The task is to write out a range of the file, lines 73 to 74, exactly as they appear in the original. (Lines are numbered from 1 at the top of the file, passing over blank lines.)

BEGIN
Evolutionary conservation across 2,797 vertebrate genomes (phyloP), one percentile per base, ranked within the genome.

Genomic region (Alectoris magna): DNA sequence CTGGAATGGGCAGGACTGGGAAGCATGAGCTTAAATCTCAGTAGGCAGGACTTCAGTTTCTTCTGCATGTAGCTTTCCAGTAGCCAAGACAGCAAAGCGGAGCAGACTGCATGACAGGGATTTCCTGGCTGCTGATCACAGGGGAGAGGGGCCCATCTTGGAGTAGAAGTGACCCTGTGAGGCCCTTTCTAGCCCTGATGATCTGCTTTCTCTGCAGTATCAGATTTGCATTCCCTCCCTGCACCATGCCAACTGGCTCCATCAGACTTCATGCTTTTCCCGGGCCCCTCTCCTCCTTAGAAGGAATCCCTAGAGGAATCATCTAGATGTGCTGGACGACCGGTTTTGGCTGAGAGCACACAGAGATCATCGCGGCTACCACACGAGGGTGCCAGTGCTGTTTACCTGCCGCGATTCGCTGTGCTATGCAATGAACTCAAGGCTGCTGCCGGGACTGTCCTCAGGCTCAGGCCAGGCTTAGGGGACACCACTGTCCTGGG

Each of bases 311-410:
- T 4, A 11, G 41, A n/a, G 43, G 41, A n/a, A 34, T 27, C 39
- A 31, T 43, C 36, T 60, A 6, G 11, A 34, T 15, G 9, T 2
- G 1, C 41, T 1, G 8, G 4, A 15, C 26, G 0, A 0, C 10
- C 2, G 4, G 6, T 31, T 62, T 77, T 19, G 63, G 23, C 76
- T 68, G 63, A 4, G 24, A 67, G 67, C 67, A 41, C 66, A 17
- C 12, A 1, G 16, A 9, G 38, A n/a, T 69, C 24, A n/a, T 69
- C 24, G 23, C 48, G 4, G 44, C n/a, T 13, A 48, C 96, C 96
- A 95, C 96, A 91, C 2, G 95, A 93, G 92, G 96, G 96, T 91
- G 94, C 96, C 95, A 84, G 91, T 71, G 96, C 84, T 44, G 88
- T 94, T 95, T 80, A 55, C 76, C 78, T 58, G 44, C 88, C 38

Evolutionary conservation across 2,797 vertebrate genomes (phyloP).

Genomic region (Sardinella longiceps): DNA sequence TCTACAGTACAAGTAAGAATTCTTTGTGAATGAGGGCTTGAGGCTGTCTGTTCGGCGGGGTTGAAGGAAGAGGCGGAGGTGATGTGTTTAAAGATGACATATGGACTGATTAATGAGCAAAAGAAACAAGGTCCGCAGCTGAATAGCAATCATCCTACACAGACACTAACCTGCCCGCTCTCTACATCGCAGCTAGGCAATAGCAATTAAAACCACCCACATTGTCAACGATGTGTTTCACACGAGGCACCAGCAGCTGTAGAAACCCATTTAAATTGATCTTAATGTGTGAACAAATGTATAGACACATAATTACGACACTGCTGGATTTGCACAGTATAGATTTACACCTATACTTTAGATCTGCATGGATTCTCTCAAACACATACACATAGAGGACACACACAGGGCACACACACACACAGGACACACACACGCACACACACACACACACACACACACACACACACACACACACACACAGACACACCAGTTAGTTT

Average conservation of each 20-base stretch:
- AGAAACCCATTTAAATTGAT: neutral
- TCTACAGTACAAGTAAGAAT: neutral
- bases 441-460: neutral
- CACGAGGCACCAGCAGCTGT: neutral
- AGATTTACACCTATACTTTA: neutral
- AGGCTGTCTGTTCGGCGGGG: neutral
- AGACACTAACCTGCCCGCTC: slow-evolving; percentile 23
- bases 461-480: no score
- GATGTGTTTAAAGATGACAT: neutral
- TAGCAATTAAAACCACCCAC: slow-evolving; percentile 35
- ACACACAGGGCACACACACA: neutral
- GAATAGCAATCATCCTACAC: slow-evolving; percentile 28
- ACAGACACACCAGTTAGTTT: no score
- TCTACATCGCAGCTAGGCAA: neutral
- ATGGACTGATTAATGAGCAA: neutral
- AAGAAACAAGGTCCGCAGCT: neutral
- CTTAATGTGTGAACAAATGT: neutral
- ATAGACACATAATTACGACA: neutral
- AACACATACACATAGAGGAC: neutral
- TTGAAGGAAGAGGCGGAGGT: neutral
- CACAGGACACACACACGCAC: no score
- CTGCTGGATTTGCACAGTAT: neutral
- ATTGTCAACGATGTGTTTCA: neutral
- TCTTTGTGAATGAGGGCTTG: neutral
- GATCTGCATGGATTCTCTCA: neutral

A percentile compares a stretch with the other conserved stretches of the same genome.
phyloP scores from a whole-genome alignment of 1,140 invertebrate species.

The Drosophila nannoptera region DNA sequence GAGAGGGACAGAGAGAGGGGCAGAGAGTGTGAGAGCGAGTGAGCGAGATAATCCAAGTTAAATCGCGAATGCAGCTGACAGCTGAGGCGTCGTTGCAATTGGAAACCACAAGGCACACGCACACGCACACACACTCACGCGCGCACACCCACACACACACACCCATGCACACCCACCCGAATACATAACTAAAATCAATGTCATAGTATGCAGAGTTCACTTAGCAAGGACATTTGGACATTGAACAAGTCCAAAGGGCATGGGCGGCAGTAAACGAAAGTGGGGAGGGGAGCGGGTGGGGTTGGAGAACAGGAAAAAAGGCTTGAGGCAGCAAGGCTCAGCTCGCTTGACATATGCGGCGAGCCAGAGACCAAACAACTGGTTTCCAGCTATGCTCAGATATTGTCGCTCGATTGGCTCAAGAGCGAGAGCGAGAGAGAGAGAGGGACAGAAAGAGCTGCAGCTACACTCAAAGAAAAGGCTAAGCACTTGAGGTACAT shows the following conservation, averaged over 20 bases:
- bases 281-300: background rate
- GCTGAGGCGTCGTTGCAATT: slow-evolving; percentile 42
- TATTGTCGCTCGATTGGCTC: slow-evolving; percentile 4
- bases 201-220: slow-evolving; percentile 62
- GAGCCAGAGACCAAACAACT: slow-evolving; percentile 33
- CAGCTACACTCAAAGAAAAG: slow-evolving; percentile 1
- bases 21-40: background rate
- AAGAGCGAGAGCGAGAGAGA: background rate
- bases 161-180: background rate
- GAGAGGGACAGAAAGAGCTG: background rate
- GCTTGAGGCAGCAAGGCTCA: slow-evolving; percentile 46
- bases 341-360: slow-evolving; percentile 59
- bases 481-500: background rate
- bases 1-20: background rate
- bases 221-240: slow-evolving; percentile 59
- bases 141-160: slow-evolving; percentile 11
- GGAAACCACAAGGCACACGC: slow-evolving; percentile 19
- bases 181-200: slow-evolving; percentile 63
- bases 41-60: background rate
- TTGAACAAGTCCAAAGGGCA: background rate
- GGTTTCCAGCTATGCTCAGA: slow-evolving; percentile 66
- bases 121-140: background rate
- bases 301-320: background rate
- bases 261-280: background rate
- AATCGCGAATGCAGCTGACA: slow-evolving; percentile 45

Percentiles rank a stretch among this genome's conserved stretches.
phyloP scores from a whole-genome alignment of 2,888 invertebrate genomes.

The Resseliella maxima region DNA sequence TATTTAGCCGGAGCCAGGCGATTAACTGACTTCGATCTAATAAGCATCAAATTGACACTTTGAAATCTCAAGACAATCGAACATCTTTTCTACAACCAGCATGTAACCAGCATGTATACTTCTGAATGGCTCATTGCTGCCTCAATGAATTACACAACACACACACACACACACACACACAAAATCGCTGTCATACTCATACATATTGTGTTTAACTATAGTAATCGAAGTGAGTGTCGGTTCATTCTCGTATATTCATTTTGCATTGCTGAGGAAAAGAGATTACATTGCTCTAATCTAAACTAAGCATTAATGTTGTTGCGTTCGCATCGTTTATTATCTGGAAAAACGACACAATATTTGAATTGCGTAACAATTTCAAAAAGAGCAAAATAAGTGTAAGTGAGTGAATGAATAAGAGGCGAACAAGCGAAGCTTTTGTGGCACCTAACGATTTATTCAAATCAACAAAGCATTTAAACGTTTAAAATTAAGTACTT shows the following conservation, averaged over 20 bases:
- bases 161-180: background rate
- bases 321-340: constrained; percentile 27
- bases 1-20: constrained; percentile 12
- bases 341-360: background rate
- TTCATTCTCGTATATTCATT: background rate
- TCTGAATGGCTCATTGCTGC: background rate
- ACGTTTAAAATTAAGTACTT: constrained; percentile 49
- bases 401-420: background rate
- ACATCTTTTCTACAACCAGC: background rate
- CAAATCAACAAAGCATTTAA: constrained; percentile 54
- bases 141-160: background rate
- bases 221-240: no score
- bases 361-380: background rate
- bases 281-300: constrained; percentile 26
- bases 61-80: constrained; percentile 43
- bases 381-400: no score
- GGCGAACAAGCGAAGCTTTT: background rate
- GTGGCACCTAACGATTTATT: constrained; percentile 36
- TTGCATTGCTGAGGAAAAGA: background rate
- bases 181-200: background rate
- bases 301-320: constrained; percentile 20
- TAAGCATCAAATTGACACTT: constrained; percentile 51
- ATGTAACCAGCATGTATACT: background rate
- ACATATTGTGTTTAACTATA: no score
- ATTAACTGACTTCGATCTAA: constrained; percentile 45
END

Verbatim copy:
- bases 161-180: background rate
- bases 321-340: constrained; percentile 27